With the arrest of Kalicharan Maharaj from Khajuraho, Chhattisgarh, police may have finally acted to put an end to public abuse of M.K. Gandhi in at least one case. But the programme that precipitated the crisis was ironically attended (and allegedly even organised) by leaders of the ruling Congress party itself. It is a direct result of trying to match the Bharatiya Janata Party’s Hindutva with its own brand by a state government which has planned its own Ram Van Gaman Path. The electoral war is in Uttar Pradesh, but the skirmishes are being staged in faraway Chhattisgarh to prove Hindu credentials of the Congress to the electorate.
‘Dharma Sansad’ or ‘religious parliament’ is an anachronism, or more accurately an oxymoron. To level religion with parliament is what democracies should be seeking to avoid. Any religious organisation or event mimicking parliament has almost always ended in controversy and chaos. It perhaps started from Kawardha in Chhattisgarh in December 2014, when Shankaracharya of Dwarka headed the congregation which declared Shirdi Sai as anti-Hindu and Sai followers were thrown out of the event. The Dharma Sansad in Haridwar ended in similar acrimony and now another one in Raipur has ended in speakers targeting Muslims and Gandhi. It was reportedly abruptly called off after the chief minister’s house sent instructions.
Leaders from as diverse thinking as BJP and AIMIM have castigated the Chhattisgarh government for allowing the event in the first place. “It was organised by the Congress and when Kalicharan, who is a known Gandhi-baiter, was invited to speak twice, it shows their eagerness to foment trouble,” says former chief minister and BJP national vice-president Raman Singh. On the other hand AIMIM president Asaduddin Owaisi tweeted: “It all happened under the patronage of Congress.” He is cut up that none of the Congress leaders present took umbrage at the abuse of Muslims by speakers and the FIR has also been registered only against Kalicharan.
The Raipur event was in response to another one held in Kawardha on December 6, when the Vishwa Hindu Parishad held a huge Hindu Shaurya Jagaran Mahasabha. The VHP event itself was a result of the riots in October when the small town went under curfew for 20 days after scuffles broke out over hoisting of religious flags. That in itself is a record as there has been no curfew in any town in the entire state for more than two decades related to any communal tension.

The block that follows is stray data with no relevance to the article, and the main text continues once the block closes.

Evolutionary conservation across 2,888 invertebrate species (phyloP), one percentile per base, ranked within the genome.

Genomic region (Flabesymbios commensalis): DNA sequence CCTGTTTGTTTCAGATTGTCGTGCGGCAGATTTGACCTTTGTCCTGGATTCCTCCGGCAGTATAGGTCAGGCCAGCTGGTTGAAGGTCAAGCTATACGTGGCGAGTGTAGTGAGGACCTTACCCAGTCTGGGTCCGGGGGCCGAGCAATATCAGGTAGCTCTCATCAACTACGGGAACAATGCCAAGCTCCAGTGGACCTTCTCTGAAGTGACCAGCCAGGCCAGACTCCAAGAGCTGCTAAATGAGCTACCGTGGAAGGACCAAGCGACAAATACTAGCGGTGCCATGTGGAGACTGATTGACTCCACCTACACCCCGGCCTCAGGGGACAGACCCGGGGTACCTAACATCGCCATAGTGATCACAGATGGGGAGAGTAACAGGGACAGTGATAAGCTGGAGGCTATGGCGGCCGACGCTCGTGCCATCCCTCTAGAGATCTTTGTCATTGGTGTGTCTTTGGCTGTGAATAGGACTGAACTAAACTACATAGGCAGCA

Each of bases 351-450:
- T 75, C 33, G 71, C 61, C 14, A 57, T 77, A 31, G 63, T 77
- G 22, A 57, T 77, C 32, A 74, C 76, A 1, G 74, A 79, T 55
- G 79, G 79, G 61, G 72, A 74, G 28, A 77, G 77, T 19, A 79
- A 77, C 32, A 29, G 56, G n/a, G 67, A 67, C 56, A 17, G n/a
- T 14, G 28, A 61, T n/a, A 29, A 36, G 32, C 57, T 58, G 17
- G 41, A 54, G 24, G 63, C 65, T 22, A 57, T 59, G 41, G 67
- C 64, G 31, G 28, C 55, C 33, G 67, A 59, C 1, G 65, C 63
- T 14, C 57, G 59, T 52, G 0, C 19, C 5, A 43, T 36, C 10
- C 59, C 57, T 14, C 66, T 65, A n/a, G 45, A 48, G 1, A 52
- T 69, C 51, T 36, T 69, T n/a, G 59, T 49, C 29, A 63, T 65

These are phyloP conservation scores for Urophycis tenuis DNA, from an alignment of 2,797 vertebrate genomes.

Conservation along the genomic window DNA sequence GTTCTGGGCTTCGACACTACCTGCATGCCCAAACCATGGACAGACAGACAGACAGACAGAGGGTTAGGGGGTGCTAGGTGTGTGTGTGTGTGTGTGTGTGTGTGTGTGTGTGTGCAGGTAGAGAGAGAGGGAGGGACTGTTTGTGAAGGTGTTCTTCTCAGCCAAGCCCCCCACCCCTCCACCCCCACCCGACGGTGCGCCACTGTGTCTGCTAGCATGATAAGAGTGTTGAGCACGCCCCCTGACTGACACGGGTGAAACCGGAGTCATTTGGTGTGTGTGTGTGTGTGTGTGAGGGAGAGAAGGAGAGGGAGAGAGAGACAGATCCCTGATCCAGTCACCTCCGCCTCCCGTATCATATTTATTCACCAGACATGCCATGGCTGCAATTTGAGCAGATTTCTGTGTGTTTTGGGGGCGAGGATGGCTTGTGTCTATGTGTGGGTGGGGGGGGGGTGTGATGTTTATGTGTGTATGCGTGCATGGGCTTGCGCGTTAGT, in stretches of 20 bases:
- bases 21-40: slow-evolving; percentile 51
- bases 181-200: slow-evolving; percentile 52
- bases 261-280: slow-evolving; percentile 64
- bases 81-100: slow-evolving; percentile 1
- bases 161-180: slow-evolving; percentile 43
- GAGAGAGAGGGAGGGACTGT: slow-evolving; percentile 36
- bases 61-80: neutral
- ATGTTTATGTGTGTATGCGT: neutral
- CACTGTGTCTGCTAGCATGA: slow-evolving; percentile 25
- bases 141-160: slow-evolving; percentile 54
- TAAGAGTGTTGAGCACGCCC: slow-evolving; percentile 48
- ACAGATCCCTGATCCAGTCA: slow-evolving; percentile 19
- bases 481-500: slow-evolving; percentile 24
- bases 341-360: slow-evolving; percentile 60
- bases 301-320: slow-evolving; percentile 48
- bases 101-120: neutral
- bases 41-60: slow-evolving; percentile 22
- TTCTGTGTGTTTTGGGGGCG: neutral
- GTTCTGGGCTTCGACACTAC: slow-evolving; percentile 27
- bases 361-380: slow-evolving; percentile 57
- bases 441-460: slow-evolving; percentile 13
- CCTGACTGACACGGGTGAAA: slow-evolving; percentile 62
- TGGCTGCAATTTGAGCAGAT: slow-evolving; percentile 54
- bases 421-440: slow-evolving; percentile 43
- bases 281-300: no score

“It is a deliberate attempt by the chief minister to create dissensions here to feed his image in UP as he has been given charge to campaign there,” says Raman Singh. His theory is that Bhupesh Baghel wants to please the Gandhi siblings by following their line of Hindutva and making a show of his Hindu credentials, like them. There might be a grain of truth in this, as Baghel’s policies have leaned towards adopting all the symbols of the RSS and its Hindutva ideology, like buying gobar and creating a 1,000-km-long Ram Van Gaman Path, across places where Lord Ram is believed to have walked on his way to Lanka. There are several temples in these mythical places which will become part of a religious itinerary that Baghel hopes to consolidate.
He has already adopted Ram’s mother Kaushalya as a native of Chhattisgarh. It is now “officially” believed that Kaushalya was born in Chandkhuri near Raipur. A huge temple is now slated to be built to mark her birthplace. A writer has even received a state award for propounding on this theory in a book.
While Baghel’s father is known to abuse Brahmins, an FIR was lodged against him at the insistence of the chief minister a couple of months ago after several Brahmin organisations raised the issue. It is to be noted that Brahmins form about 15% of the UP electorate and are only 1% of the population in Chhattisgarh. Baghel has also visited Benaras and the Kashi Vishwanath corridor with Congress general secretary Priyanka Gandhi after the visit of the prime minister. Whatever the impact of such policies and tactics in UP, it is clear that Baghel is attempting to take on the Hindutva lobby by emulating it.
Neeraj Mishra is a senior journalist based in Raipur.